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Sunday, March 17

Sunday Writing Tip: Are They “Really” Trying?

By Janice Hardy, @Janice_Hardy

Each week, I’ll offer a tip you can take and apply to your WIP to help improve it. They’ll be easy to do and shouldn’t take long, so they’ll be tips you can do without taking up your Sunday. Though I do reserve the right to offer a good tip now and then that will take longer—but only because it would apply to the entire manuscript.

This week, examine every instance of try and make sure it means what you intended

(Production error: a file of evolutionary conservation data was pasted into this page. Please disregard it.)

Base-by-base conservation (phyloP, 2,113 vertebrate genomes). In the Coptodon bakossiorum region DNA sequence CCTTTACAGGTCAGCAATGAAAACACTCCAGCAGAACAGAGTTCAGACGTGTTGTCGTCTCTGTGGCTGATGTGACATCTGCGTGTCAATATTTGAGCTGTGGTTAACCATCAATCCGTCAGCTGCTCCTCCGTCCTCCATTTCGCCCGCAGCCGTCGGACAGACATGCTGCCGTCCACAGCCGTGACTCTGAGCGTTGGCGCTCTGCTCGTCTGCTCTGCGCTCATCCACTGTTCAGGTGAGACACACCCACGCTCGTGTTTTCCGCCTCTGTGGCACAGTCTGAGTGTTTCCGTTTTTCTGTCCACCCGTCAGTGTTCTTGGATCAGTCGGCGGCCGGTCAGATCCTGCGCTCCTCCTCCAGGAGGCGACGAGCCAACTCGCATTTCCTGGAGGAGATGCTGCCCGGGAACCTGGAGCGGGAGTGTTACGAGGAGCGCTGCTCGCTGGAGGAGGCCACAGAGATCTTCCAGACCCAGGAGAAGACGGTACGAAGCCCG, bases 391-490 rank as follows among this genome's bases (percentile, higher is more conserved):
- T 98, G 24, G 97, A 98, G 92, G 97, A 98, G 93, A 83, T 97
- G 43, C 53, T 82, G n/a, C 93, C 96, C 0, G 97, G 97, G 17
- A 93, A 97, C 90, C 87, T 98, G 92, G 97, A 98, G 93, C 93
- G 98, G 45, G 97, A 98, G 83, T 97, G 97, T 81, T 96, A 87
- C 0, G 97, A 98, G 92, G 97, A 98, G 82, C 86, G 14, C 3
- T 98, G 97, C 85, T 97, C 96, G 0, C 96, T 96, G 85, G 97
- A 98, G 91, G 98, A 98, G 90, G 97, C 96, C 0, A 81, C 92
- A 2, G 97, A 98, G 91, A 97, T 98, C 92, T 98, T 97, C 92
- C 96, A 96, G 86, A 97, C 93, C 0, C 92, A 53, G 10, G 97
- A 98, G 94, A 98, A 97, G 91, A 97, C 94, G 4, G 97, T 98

A character “trying to do something” can sometimes feel a little told, because we don’t actually show the action, we explain what the character “tried” to do. If the intent is to show the attempt and failure, it usually reads just fine. But if the character actually does the action they were “trying,” it can be misleading, or even confusing.

If she tries to stand, then dashes across the room, readers might be left wondering how—nothing shows her getting to her feet. She only “tried” to do it. But if she grabs the chair and pulls herself to her feet, then dashes across the room, readers can clearly see the action that got her there.

For more on the ambiguity of “try” in your novel, try this article:

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